It can be difficult to accept that everyday chores and activities, such as getting up from bed, getting into a bath, getting dressed and going down the stairs to prepare coffee may become increasingly challenging and even risk falls as we become older.
Many older adults are at risk of having falls at home due to an environment that no longer accommodates their needs. These needs could be physical, due to chronic medical conditions, muscle weakness and compromised balance. The emotional aspects should also be considered as some people become so fearful of falling that they restrict themselves from doing everyday things and slowly lose their independence.
Working with many older adults in a hospital setting I’m often faced with people’s innate resistance to make small changes, which could prevent huge accidents. Patients will often describe unsafe ways of doing things or will say they have stopped doing something all together. When questioned, they will respond that they have been doing things in a certain way for years and changing old habits is difficult.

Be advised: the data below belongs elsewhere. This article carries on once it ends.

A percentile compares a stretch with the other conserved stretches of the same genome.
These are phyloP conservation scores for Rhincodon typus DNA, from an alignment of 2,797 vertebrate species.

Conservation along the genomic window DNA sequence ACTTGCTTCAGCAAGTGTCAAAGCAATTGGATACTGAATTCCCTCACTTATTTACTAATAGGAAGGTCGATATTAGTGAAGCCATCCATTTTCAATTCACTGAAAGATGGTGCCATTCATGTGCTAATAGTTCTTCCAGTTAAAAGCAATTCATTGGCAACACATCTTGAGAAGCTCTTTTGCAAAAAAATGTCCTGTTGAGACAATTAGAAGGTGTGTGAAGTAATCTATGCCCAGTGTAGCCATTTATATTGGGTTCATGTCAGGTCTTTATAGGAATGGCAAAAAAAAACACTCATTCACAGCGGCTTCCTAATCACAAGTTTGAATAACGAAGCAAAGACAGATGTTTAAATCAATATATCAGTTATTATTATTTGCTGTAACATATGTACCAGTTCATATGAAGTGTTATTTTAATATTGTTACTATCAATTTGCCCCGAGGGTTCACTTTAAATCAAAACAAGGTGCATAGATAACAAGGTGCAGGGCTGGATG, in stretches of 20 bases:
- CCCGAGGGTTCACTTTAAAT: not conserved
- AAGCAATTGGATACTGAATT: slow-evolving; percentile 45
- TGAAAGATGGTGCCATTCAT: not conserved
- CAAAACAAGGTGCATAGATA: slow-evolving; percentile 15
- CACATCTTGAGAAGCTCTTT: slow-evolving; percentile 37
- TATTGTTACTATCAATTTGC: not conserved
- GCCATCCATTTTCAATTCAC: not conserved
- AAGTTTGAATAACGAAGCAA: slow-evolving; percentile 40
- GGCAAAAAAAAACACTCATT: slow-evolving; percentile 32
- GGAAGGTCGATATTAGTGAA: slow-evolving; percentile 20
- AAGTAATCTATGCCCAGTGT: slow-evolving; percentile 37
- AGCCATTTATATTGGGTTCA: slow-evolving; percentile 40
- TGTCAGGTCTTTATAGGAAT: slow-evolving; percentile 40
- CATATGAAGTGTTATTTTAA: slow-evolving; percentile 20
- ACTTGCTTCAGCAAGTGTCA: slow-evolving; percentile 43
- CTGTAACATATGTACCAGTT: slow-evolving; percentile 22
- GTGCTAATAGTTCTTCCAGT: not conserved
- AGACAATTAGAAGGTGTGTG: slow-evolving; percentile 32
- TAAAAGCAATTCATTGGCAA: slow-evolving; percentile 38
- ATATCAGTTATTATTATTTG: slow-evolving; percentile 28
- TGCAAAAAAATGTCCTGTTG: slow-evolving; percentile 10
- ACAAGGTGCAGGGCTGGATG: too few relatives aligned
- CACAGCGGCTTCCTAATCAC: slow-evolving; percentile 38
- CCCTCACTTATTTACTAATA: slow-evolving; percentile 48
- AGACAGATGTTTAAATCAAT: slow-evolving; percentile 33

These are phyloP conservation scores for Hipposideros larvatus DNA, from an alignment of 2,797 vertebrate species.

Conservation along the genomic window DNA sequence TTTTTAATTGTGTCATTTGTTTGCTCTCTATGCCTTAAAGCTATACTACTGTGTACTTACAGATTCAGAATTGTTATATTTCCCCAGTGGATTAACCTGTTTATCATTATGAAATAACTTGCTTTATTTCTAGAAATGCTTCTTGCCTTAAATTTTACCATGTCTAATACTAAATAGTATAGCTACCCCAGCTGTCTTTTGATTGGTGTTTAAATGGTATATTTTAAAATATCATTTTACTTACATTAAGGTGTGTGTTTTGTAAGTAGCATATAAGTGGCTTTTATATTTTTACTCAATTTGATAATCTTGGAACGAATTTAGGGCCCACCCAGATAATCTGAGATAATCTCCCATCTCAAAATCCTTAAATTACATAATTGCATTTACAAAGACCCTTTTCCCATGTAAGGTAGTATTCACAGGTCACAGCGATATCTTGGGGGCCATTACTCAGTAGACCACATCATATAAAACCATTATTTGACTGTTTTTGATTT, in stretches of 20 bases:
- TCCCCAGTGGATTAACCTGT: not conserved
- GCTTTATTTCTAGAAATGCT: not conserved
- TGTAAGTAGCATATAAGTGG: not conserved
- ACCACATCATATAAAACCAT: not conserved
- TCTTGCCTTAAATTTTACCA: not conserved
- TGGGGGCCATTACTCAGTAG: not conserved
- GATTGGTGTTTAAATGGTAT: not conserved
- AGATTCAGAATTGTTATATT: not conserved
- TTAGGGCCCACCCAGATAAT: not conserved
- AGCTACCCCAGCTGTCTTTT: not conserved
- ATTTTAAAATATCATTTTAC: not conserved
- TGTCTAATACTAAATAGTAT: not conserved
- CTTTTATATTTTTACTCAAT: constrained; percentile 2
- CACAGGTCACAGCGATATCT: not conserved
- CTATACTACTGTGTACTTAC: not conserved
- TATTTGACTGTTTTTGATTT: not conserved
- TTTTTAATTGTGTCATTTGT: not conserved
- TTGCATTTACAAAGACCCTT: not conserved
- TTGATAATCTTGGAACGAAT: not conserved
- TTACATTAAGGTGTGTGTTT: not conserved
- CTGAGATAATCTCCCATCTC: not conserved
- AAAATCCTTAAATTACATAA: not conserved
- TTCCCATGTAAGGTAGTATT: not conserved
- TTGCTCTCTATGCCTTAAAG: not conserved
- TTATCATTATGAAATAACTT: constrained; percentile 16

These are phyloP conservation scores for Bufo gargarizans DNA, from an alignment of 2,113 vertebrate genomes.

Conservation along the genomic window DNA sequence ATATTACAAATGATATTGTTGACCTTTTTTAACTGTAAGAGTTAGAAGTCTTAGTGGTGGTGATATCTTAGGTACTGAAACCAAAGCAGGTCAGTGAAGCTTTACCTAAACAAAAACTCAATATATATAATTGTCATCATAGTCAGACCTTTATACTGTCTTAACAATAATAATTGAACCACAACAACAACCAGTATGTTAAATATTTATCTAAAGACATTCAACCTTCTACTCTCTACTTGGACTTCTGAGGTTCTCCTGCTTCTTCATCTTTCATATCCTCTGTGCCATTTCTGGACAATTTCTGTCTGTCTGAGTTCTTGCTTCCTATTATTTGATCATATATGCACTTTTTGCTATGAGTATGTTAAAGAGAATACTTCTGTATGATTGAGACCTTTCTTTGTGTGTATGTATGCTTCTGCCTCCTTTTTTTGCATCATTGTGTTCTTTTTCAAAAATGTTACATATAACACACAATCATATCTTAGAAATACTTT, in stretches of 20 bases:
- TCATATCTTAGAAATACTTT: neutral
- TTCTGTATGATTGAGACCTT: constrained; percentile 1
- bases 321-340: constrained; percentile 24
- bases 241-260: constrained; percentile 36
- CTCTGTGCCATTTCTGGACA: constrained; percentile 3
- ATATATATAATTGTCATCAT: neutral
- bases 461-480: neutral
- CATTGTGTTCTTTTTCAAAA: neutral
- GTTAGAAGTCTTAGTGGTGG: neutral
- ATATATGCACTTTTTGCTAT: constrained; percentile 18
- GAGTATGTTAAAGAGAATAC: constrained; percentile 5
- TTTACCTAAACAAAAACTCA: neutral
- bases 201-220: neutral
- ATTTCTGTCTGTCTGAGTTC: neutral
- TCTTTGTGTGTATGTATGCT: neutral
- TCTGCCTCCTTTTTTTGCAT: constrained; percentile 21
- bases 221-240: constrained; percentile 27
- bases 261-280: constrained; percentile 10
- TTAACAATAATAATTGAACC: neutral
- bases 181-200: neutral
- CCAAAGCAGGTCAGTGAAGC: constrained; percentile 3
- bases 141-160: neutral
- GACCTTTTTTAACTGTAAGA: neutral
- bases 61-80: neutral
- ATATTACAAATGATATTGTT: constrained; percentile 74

A useful way to change one’s mind in this regard is to provide some facts and statistics such as:
- Falls are a major cause of disability and the leading cause of mortality due to injury in older people aged over 75 in the UK.
- Every year, over 400,000 older people in England attend A&E Departments following a fall.
- Fear of falling can provide a significant limitation on daily activities. The most profound effect of falling is the loss of independent functioning.
- Most falls for people 65 and older occur in the home during everyday activities.
If you are one of these people or if your loved ones are in this position you should do whatever you can to minimise the risks of falls at home.
The Physiotherapy Department at the Hospital of St John and St Elizabeth would be delighted to help. Simply call 020 7404 6343.